"We are always talking football and getting ideas from each other. What a resource for me and all of us."
Georgia Southern will enter the semifinals with an FCS-leading 409 rushing yards per game. Wofford's triple option dented North Dakota State for 262 rushing yards in their quarterfinal on Saturday, but the Bison are allowing only 78.5 yards per game on the ground - second-best in the FCS.
The Eagles likely won't be able to fall behind by two touchdowns in the second half, as they did against Old Dominion in the quarterfinals Saturday before they rallied in the fourth quarter for a 49-35 victory.
They kept believing, though - something Monken instills in them.
Afterward, he said, "I'm just so proud to be a Georgia Southern Eagle."
FCS PLAYOFF ROUNDUP
A recap of the second-round playoff games can be found at http://tinyurl.com/c28gj9r.
OLSON, OLSON AND MORE OLSON
Usually the statistical exploits of offensive players are spotlighted throughout the playoffs, like Old Dominion sophomore quarterback Taylor Heinicke becoming the first 5,000-yard passer in an FCS season on Saturday.
But North Dakota State linebacker Grant Olson enjoyed one of the defensive performances of the year in the Bison's 14-7 win over Wofford.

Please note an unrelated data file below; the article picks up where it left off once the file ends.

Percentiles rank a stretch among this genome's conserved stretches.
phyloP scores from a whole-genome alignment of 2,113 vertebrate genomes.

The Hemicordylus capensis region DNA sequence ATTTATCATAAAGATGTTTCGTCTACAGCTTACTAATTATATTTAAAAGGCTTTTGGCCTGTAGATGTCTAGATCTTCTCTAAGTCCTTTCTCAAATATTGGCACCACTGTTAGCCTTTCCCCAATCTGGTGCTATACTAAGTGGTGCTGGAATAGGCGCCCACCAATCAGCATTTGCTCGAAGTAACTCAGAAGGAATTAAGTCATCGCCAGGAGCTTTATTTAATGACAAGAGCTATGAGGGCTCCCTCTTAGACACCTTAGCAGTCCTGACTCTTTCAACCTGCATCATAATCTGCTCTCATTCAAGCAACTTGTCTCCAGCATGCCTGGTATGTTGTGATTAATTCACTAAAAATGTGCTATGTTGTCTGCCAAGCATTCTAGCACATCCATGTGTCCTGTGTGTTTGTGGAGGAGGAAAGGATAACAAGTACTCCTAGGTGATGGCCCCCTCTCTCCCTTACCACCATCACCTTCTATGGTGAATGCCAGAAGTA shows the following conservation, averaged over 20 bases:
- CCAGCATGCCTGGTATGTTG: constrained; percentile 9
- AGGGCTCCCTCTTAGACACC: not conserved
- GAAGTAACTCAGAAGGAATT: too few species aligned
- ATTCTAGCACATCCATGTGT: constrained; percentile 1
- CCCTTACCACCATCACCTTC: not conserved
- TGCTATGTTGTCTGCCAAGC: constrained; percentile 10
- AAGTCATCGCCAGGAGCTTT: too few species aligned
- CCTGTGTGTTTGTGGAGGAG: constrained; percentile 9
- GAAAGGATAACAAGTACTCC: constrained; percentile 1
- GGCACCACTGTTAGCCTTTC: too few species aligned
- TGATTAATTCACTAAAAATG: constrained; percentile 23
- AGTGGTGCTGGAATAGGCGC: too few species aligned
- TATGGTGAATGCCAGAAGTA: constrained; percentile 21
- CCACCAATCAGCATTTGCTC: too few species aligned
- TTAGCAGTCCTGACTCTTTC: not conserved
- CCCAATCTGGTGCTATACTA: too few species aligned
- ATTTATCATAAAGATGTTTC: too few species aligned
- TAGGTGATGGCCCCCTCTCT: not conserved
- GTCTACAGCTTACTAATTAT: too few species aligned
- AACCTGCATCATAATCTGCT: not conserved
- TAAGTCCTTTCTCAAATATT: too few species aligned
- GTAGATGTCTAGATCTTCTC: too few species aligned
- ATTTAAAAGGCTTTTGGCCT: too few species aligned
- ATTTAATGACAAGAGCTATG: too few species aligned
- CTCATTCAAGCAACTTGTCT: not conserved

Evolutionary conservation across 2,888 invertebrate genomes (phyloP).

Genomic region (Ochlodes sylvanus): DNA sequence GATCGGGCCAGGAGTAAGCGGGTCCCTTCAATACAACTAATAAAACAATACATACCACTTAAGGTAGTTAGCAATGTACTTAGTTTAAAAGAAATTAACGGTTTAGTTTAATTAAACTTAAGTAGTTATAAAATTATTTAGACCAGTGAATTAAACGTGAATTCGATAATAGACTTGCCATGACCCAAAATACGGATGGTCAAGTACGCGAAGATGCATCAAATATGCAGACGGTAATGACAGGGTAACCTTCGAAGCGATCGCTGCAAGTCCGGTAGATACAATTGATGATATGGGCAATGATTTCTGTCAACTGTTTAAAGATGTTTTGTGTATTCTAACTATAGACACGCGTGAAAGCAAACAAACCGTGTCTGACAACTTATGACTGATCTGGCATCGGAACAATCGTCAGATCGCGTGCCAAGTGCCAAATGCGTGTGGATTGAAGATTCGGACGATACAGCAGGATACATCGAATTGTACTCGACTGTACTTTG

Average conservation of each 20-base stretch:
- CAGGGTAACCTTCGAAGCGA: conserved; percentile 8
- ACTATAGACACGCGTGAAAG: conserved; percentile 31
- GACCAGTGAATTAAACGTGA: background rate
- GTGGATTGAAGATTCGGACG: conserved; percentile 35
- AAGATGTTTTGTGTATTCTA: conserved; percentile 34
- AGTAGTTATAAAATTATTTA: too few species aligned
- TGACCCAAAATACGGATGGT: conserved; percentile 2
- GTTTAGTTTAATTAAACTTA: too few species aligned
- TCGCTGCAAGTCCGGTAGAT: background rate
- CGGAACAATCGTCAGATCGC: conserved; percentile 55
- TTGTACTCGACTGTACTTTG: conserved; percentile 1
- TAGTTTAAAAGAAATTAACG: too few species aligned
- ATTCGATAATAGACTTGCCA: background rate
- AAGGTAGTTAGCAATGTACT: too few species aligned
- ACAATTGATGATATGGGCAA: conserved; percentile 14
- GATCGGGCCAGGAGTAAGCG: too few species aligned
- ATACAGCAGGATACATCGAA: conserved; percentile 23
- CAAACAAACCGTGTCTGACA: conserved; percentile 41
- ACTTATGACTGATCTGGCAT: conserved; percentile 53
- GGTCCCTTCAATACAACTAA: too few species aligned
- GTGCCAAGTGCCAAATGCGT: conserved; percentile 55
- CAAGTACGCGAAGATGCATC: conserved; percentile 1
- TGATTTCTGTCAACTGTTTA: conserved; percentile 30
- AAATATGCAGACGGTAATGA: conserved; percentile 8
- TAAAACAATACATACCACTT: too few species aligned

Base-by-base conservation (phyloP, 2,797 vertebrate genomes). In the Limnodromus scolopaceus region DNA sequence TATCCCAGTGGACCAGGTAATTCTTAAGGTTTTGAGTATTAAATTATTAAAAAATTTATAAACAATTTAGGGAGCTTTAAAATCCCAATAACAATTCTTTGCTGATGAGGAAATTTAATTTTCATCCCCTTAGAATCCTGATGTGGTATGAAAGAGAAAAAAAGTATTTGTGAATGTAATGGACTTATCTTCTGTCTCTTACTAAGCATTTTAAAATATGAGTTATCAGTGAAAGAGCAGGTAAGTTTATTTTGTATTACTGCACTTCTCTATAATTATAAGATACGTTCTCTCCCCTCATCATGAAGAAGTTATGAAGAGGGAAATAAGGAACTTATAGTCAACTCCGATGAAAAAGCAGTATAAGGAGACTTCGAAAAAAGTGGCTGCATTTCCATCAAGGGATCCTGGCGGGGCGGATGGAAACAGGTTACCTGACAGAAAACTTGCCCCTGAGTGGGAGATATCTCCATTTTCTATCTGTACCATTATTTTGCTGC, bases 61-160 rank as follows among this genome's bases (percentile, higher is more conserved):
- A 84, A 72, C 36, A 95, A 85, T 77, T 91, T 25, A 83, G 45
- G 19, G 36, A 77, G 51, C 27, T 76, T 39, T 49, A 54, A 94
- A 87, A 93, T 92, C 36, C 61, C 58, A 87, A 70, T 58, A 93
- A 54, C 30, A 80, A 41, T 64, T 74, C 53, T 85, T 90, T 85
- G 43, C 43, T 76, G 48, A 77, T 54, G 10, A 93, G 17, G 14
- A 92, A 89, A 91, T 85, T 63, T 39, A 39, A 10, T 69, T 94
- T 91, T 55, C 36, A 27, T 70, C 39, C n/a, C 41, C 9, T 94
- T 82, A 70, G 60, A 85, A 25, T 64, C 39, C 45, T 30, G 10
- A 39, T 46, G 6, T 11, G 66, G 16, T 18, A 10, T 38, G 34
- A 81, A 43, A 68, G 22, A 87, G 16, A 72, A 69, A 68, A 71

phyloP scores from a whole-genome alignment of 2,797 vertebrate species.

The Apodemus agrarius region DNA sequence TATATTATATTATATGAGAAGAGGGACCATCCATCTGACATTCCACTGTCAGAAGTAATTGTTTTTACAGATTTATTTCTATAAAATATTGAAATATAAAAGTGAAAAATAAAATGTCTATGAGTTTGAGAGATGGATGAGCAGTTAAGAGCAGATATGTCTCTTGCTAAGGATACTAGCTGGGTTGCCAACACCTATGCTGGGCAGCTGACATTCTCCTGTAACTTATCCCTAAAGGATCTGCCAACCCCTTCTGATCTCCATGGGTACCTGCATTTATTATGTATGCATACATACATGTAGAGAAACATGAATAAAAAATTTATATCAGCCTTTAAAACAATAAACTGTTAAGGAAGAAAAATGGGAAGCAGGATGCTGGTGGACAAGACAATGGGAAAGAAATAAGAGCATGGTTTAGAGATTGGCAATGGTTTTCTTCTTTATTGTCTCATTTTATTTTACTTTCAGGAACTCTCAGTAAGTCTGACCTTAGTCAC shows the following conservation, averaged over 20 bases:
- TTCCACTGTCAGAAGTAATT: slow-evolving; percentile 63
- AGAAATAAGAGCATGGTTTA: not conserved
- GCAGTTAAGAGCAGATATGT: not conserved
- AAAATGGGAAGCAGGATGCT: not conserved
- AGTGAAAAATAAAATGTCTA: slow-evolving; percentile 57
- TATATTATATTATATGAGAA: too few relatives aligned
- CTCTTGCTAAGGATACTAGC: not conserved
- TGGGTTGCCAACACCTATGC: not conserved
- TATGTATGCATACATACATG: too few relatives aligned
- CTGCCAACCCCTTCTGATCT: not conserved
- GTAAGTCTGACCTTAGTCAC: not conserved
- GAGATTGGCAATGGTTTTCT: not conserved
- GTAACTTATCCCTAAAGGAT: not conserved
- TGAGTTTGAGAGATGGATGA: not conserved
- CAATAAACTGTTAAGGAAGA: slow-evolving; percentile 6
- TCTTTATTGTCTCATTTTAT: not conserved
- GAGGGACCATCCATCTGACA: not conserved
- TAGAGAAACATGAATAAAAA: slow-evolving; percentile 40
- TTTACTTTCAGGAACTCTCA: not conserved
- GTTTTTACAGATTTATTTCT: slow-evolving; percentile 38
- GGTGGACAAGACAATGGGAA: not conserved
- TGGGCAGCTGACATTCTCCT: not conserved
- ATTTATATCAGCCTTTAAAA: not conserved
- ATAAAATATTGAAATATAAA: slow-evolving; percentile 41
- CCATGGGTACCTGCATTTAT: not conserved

Wofford ran 58 plays from scrimmage and the Terriers ran into Olson in half of them. The 6-foot, 223-pound junior collected a school-record 29 tackles - six solos and 23 assists.
NDSU coach Craig Bohl, Olson said, "told us to leave our hearts out there, and that's what we did. Not one guy ever gave up, nobody ever had a look of fear in his eyes. That's just what the Bison do. They've been doing it for countless years; we're just the next group that's doing it."
THEY MEET EARLY
After appearing separately the last two years in the NCAA Division I Football Championship Game in Frisco, Texas, Eastern Washington, the 2010 national champion, and Sam Houston State, the 2011 national runner-up, scheduled a home-and-series earlier this year for the 2013 and '14 seasons.